“No one asks where you work, but where you rob,” one participant said.
The recent arrivals also reported a sharp rise in materialism.
It wasn’t always that way, American scholars say.
During the early years of the revolution, materialism largely disappeared along with “traditional forms of corruption,” according to a 1999 study by Beatriz Casals and Sergio Díaz-Briquets of the Maryland-based Association for the Study of the Cuban Economy.
“Puritanical revolutionary fervor” reigned, they said. “Money was no longer the path to power.”
An absolute commitment to socialism was the key, they said. That ensured success and allowed at least some access to such perks as travel, cars, imported electronics, beach vacations and choice housing.
Cuban officials have denied giving anyone preferential treatment. But some outside experts question that, and say some party loyalists enjoy more perks than the rest.
If someone falls from grace, however, the same perks are sometimes used to label the person as corrupt.
No matter, many ordinary Cubans want a piece of the action.
The problem is, there aren’t enough perks to go around these days. So they say they “resolve” whatever they can when inspectors aren’t looking.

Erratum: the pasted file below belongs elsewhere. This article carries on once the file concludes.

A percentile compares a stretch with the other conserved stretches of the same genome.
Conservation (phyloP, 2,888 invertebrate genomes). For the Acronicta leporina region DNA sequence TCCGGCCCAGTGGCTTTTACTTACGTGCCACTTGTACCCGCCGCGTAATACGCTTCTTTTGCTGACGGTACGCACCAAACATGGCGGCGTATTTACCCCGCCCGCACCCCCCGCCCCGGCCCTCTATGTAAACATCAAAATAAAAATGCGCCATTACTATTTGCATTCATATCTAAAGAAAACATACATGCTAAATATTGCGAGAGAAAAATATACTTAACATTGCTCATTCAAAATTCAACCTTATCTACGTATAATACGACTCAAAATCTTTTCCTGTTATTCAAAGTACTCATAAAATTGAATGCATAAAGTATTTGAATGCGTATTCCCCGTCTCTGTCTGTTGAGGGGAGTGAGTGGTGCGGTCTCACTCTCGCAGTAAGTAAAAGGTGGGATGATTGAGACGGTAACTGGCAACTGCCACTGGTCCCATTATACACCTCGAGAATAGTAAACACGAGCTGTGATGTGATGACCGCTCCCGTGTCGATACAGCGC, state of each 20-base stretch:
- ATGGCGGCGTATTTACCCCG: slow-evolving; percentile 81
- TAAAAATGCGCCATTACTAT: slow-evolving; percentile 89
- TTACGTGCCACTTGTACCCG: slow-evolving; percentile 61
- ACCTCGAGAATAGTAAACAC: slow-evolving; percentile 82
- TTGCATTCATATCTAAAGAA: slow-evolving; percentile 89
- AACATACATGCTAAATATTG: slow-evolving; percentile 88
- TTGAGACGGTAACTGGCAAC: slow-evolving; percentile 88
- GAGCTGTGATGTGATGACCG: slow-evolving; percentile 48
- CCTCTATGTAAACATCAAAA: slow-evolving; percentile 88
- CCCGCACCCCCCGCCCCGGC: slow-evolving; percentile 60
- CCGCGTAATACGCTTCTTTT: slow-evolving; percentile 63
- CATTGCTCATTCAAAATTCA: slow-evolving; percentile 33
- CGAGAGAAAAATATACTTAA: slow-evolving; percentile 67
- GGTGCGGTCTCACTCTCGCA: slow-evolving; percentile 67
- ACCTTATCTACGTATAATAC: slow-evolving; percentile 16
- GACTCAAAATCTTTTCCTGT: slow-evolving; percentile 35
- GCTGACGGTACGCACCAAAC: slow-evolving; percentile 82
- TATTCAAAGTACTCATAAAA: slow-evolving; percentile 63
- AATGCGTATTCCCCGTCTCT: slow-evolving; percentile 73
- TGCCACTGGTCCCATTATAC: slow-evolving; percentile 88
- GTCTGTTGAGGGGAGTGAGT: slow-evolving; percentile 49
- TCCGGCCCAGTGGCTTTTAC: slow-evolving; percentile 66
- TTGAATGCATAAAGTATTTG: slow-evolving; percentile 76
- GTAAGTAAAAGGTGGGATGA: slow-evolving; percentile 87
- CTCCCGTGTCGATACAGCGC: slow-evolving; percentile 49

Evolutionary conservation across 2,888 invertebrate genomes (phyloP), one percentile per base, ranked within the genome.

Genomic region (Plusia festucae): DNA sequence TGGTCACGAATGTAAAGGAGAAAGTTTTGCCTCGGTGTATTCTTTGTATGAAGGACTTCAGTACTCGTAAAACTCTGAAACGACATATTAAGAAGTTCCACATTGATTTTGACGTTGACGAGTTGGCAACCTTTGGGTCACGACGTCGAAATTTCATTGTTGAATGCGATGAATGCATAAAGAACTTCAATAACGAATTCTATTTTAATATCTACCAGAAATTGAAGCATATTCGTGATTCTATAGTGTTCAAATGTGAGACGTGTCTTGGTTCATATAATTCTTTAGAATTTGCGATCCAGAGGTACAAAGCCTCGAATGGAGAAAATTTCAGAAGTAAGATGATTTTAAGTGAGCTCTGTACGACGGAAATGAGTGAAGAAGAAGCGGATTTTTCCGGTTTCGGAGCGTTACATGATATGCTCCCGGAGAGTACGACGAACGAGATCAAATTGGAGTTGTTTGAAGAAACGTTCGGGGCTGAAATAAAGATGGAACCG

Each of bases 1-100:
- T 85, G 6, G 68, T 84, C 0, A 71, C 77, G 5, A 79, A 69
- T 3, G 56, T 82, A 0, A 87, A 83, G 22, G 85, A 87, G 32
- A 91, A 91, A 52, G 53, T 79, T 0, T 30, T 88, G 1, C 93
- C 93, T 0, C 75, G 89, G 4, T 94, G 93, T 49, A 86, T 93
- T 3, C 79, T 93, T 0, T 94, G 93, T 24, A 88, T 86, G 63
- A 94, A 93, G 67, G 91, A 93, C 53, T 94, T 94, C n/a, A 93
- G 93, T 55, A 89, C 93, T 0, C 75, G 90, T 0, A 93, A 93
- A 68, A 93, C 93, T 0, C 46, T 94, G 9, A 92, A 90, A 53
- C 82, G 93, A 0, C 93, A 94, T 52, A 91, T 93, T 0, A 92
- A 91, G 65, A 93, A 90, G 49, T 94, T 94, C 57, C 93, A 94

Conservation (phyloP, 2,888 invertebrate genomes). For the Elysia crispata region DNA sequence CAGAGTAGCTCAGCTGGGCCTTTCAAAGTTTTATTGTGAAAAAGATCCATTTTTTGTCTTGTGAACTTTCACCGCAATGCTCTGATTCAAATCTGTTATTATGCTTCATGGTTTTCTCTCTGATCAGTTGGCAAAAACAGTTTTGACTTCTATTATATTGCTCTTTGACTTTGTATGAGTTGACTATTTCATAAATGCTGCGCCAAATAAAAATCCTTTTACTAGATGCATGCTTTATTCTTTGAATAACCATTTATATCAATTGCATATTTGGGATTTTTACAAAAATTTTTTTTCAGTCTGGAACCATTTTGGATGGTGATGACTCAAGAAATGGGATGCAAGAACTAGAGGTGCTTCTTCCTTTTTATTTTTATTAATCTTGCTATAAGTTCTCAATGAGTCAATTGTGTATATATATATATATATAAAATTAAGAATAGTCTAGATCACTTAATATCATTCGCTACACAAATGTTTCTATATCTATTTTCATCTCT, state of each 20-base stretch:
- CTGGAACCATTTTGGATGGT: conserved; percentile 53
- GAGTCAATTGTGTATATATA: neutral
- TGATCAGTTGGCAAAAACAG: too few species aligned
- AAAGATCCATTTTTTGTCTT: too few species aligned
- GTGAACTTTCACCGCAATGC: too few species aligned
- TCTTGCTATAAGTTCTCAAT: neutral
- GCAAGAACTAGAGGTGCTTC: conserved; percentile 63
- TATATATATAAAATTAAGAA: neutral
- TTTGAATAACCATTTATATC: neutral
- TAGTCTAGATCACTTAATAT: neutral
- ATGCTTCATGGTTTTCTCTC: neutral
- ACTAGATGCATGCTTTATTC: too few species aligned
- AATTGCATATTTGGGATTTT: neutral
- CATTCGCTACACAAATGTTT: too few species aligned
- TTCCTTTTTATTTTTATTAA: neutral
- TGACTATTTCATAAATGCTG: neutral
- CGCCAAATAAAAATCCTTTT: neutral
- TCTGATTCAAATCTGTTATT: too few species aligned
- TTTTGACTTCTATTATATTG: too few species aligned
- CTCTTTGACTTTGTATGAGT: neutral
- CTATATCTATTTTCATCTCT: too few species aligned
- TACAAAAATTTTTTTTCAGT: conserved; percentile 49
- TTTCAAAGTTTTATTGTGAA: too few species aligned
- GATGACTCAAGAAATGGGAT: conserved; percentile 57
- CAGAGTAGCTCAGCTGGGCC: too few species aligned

It’s no easy task because the government’s eyes seem to be everywhere.
Over the past five years, inspectors have conducted 76,440 surprise audits and 53,300 price inspections at state-run businesses, official Cuban media reported in June.
Cuba’s National Association of Economists and Accountants, along with government auditors and finance officials, also recruit thousands of university students, professors and other professionals for a flurry of inspections nationwide every November.
When irregularities are found, all the employees on duty when something is stolen – and not just the offender – face possible dismissal.
“That’s because the inspectors assume that the other employees had to have seen something,” explained Sylvia, a gift-shop manager who asked that her last name not be used.
Retail losses are also a problem in the United States. In 2002, workers stole an estimated $15.7 billion in merchandise, or 1.65 percent of total annual sales, a University of Florida survey showed last year. Shoplifters weren’t far behind, making off with more than $10.7 billion in goods.
What makes Cuba different, experts say, is that the vast majority of culprits are government employees, not shoplifters.
The most successful thieves usually follow a few rules:
• They don’t get too greedy.
• They cover their tracks.
• They change jobs frequently.
• They share their loot with willing inspectors, bosses, co-workers and friends.
Some restaurant heists are quite elaborate, involving precise measurements of such things as animal fat, number of servings and excess bones.
Other thefts – including the frozen chicken caper – are quite simple, a former restaurant worker said.
Say you receive a 40-pound shipment of chicken. An inspector could arrive at any moment, so you act fast. You take three or four pounds of poultry from the box and add exactly the same weight in rocks, stuffing them inside the remaining birds.
You’ve suddenly got enough for dinner – and it didn’t cost a cent.